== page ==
Peripheral realisms, friendship and resistance in the art and writing of Albert Adams and Richard Rive

  • Date: –15:00
  • Location: Centrum för genusvetenskap 12:07 (KWB)
  • Lecturer: Jade Munslow Ong, Professor of World Literatures, University of Salford, UK
  • Organiser: Centre for Gender Research
  • Contact person: Sanja Nivesjö
  • Seminarium

This seminar explores the role and importance of friendship in artistic expressions of anticolonial and anti-racist resistance.

About the seminar: This seminar explores the role and importance of friendship in artistic expressions of anticolonial and anti-racist resistance by considering a selection of paintings, illustrations and stories produced by two South African creatives: writer Richard Rive (1931-1989) and artist Albert Adams (1929-2006). Both Adams and Rive (whose archives and many artworks are held by the University of Salford Art Collection) were homosexual, “coloured”* men, coming to adulthood during the rise and election to power of the National Party and associated implementation of the policy of institutionalised racial segregation known as apartheid. The two men met in the early 1950s, established a lifelong friendship, and collaborated on two edited collections of short stories for the Heinemann African Writers Series (1963, 1964) - Rive as contributing author and editor, and Adams as illustrator. I consider examples of their art and writing in relation to theorisations of ‘peripheral realisms’  (Clancy 2012; Esty and Lye 2012; Jameson 2013), emerging as they do after the inaugurating modernist forms of South African literature, exemplifying a new impetus for anticolonial realism in the context of rising African nationalist and Pan-African movements at mid-century, and revealing that conventional understandings of the polarisation of realism and modernism are undermined by the art and writing producing by black and “coloured” writers living under the uniquely oppressive conditions of the South African semi-periphery at mid-century.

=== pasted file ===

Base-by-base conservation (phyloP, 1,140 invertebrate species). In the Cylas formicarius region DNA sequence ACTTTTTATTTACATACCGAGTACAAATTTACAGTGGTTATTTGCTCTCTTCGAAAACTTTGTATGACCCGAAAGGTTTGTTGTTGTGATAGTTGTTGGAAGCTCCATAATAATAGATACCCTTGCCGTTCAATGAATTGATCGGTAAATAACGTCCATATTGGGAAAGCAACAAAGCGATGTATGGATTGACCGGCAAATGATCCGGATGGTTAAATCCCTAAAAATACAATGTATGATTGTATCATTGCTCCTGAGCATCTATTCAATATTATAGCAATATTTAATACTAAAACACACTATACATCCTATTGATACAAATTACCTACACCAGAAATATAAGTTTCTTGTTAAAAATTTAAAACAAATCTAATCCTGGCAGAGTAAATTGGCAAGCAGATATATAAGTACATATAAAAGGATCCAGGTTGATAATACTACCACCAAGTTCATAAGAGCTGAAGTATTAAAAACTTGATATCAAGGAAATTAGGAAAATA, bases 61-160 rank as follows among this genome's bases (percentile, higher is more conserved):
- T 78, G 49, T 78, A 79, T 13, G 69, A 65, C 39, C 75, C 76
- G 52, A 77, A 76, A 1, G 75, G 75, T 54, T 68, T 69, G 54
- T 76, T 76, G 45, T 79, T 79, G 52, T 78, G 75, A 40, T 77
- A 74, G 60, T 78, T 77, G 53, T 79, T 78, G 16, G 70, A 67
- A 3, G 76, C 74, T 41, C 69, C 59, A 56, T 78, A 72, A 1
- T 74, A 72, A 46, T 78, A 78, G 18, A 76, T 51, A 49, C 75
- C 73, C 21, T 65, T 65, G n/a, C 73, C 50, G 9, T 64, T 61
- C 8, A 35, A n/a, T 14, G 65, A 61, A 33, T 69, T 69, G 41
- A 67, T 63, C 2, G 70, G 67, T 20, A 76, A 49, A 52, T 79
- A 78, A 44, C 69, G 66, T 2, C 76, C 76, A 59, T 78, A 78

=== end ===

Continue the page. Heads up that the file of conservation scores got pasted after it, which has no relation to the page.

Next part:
*note that the term ‘coloured’ has a specific history and contested meaning in contemporary South Africa. It was originally used to refer to people of mixed-race descent predominantly based in the Cape, was deployed as legally-defined racial classification during the apartheid era, and forms one of a number of racial categories with a continued use, presence and power over South African lives (See Erasmus 2017). 

About the presenter: Jade Munslow Ong is Professor of World Literatures in English at the University of Salford. She is author of Olive Schreiner and African Modernism: Allegory, Empire and Postcolonial Writing (Routledge, 2018), co-editor with Andrew van der Vlies of Olive Schreiner: Writing Networks and Global Contexts (Edinburgh University Press, 2024), and has a co-authored book with Matthew Whittle forthcoming: Global Literatures and the Environment: Twenty-First Century Perspectives (Routledge, 2024). Jade is currently Principal Investigator on the AHRC-funded research project, South African Modernism 1880-2020 and is a BBC New Generation Thinker who presents programmes on BBC Radio 3.  


Last modified: 2021-07-05